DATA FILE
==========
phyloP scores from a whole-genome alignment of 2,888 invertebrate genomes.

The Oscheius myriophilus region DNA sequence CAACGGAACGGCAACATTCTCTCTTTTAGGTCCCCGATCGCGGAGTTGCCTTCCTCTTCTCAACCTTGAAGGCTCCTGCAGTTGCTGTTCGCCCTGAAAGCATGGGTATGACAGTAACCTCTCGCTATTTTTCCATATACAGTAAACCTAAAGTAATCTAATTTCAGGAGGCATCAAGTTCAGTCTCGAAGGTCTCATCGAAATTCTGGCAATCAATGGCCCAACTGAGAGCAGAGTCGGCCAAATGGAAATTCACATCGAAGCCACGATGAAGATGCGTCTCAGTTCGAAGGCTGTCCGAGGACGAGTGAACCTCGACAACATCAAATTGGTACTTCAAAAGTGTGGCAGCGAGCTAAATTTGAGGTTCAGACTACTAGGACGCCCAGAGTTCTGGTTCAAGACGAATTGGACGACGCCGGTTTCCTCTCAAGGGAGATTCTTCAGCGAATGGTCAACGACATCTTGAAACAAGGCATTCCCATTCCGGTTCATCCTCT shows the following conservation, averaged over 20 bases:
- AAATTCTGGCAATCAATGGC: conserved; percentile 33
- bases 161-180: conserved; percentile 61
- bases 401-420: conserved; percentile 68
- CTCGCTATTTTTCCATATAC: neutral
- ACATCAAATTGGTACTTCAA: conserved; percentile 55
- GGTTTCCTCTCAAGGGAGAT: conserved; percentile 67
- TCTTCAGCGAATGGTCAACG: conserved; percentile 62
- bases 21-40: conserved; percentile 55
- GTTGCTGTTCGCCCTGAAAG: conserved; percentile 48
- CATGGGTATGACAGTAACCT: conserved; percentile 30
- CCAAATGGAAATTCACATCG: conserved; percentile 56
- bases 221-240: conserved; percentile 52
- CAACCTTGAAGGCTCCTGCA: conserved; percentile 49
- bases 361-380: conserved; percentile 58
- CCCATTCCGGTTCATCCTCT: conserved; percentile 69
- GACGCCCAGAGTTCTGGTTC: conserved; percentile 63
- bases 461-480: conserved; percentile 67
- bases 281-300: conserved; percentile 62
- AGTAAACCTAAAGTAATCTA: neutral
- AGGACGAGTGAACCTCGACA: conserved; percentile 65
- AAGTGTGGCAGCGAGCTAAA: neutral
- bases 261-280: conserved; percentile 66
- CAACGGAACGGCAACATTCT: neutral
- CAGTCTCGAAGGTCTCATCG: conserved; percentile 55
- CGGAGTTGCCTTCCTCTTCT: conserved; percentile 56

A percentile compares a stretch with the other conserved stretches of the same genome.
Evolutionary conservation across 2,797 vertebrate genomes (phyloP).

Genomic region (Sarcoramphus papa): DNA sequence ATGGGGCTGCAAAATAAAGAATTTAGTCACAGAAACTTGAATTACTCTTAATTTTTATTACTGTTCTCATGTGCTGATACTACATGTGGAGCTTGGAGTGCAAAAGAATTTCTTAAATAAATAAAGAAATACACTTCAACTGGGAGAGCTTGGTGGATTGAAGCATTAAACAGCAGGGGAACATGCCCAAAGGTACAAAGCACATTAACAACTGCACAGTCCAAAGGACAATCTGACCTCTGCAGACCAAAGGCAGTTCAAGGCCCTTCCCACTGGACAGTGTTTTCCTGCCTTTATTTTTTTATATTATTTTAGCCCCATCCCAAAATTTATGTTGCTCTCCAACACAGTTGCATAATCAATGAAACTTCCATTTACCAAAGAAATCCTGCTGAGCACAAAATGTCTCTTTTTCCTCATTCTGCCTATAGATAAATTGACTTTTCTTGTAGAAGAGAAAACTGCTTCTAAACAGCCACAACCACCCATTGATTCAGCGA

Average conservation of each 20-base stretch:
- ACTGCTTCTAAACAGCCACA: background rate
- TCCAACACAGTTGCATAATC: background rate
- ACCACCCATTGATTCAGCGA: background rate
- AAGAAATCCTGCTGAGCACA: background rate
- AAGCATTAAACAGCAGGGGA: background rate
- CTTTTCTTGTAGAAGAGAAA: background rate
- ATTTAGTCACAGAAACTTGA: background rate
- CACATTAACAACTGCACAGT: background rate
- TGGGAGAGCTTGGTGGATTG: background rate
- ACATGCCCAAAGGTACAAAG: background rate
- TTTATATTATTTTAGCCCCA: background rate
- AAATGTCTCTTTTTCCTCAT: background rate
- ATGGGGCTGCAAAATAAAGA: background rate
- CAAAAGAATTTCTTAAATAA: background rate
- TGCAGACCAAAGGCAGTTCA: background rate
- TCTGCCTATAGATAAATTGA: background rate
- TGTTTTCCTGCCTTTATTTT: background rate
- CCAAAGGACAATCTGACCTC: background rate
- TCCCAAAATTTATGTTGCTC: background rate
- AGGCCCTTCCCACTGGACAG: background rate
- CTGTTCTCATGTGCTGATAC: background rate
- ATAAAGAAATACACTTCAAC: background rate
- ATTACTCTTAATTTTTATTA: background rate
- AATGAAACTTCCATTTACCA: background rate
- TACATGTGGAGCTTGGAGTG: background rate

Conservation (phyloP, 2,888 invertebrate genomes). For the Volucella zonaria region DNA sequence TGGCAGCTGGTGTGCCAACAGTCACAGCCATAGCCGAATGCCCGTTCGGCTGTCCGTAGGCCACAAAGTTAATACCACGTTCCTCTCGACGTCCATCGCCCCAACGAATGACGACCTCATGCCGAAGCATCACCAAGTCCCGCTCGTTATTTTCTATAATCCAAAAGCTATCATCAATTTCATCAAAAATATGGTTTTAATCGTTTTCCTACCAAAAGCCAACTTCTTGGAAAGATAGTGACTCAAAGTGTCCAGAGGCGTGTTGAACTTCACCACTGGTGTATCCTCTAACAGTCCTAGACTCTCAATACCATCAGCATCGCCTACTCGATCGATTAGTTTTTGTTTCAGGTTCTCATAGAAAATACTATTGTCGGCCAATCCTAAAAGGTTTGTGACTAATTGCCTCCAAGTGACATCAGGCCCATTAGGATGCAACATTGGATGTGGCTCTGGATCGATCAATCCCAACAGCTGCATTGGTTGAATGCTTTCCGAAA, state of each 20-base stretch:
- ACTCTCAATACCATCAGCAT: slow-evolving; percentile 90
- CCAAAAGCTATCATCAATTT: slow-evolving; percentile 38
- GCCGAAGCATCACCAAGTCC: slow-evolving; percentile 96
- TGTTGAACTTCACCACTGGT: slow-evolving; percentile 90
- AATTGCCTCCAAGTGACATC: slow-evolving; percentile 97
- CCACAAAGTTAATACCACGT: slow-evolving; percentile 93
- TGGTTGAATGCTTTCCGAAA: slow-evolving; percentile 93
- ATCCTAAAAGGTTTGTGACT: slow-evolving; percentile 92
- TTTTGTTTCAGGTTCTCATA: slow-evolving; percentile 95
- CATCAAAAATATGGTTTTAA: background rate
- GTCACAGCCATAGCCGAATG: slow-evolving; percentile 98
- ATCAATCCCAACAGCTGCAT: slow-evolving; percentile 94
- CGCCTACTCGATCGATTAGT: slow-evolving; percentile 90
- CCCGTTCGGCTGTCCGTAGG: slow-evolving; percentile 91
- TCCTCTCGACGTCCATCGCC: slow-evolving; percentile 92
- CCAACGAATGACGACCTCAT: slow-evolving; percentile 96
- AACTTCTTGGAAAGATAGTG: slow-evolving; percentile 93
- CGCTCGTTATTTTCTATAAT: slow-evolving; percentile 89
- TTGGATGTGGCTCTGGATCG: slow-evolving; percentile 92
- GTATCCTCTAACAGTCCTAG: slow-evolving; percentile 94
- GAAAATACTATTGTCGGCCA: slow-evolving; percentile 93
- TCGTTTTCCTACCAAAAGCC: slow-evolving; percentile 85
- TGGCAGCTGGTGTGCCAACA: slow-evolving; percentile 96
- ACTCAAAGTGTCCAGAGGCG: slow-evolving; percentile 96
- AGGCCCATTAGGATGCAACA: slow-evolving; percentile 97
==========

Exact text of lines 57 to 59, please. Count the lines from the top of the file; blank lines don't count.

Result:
Conservation (phyloP, 2,888 invertebrate genomes). For the Volucella zonaria region DNA sequence TGGCAGCTGGTGTGCCAACAGTCACAGCCATAGCCGAATGCCCGTTCGGCTGTCCGTAGGCCACAAAGTTAATACCACGTTCCTCTCGACGTCCATCGCCCCAACGAATGACGACCTCATGCCGAAGCATCACCAAGTCCCGCTCGTTATTTTCTATAATCCAAAAGCTATCATCAATTTCATCAAAAATATGGTTTTAATCGTTTTCCTACCAAAAGCCAACTTCTTGGAAAGATAGTGACTCAAAGTGTCCAGAGGCGTGTTGAACTTCACCACTGGTGTATCCTCTAACAGTCCTAGACTCTCAATACCATCAGCATCGCCTACTCGATCGATTAGTTTTTGTTTCAGGTTCTCATAGAAAATACTATTGTCGGCCAATCCTAAAAGGTTTGTGACTAATTGCCTCCAAGTGACATCAGGCCCATTAGGATGCAACATTGGATGTGGCTCTGGATCGATCAATCCCAACAGCTGCATTGGTTGAATGCTTTCCGAAA, state of each 20-base stretch:
- ACTCTCAATACCATCAGCAT: slow-evolving; percentile 90
- CCAAAAGCTATCATCAATTT: slow-evolving; percentile 38